State Farm axes new California home insurance policies citing 'escalating risk' of climate change: report
Florida homeowners have been facing considerable difficulty from an insurance standpoint. In early April, Tampa-based National Public Radio (NPR) affiliate WUSF-FM reported that homeowners in that state will see their property insurance rates increase by 40 percent in 2023 — despite the fact that they are already paying almost three times the national average.
But Florida is not the only state where climate change is making insurance a headache for homeowners. Axios reports that in California, State Farm will no longer accept new applications for homeowner's insurance, effective Saturday, May 27.
State Farm cited "rapidly growing catastrophe exposure" and "historic increases in construction costs outpacing inflation" as among the main reasons for its decision. The company, however, said it will continue to honor existing homeowner's insurance policies in California.
Axios' Rebecca Falconer, in a report published on May 29, explains, "Multiple studies show climate change is influencing the frequency and severity of extreme weather events, increasing the risk of wildfires and also, the proportion of storms that reach major hurricane status of Category 3 or above. With more severe and frequent severe weather events and extreme weather swings, the resilience of homeowners and communities is on the line. And how lenders, insurance companies and others incorporate escalating risks is a key issue, per Axios' Andrew Freedman."
Falconer notes that before State Farm "ceased operations" in California, it was "the top home insurance firm in the state." The reporter adds that in 2022, another insurer, the American International Group, pulled out of California.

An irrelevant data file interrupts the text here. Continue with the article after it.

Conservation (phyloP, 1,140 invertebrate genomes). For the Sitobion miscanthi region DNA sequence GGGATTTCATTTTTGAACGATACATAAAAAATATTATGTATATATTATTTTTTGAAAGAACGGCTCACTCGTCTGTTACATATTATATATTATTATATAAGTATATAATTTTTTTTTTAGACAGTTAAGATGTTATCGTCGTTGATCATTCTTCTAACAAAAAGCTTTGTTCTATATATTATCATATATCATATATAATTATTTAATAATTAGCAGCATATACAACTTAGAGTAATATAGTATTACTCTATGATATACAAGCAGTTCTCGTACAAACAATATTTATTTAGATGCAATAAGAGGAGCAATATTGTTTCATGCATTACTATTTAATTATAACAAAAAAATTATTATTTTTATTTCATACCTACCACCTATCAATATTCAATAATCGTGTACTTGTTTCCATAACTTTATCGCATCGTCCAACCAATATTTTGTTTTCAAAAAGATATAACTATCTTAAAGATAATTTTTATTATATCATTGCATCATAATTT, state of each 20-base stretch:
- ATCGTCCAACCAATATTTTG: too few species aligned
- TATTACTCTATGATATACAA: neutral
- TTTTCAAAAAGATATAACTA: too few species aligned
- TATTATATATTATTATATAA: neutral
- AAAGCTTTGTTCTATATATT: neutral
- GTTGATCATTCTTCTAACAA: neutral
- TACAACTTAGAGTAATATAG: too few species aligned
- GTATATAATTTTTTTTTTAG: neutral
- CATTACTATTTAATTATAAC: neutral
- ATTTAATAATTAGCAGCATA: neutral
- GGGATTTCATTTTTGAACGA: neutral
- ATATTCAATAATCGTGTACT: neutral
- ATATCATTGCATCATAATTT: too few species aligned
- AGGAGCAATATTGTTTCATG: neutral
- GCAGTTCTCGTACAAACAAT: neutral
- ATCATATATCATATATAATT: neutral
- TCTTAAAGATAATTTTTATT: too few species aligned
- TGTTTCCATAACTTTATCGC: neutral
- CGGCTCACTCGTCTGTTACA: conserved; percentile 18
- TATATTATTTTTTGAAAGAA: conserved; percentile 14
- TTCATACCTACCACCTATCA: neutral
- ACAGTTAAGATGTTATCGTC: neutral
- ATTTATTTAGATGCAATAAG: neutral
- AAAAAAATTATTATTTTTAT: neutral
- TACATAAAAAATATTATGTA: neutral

Climate change is affecting California and Florida in different ways. Humid Florida is facing more hurricanes and rising sea levels — whereas California, with its dry, arid climate and low humidity, is looking at more droughts.
Climate change deniers often point out that Florida has always been prone to hurricanes just as California has always suffered droughts and wildfires and Kansas and Oklahoma have always been battered by tornados. But climate change, according to scientists, is making extreme weather events more severe and more common.
Falconer observes, "Some insurers pulled out of Louisiana and Florida last year after forecasters warned of 'another active Atlantic hurricane season,' per Bloomberg. Florida is facing an insurance crisis ahead of the official start of the hurricane season on June 1…. Some companies (in Florida) have gone insolvent, and rates have skyrocketed."
Axios' entire report is available at this link.
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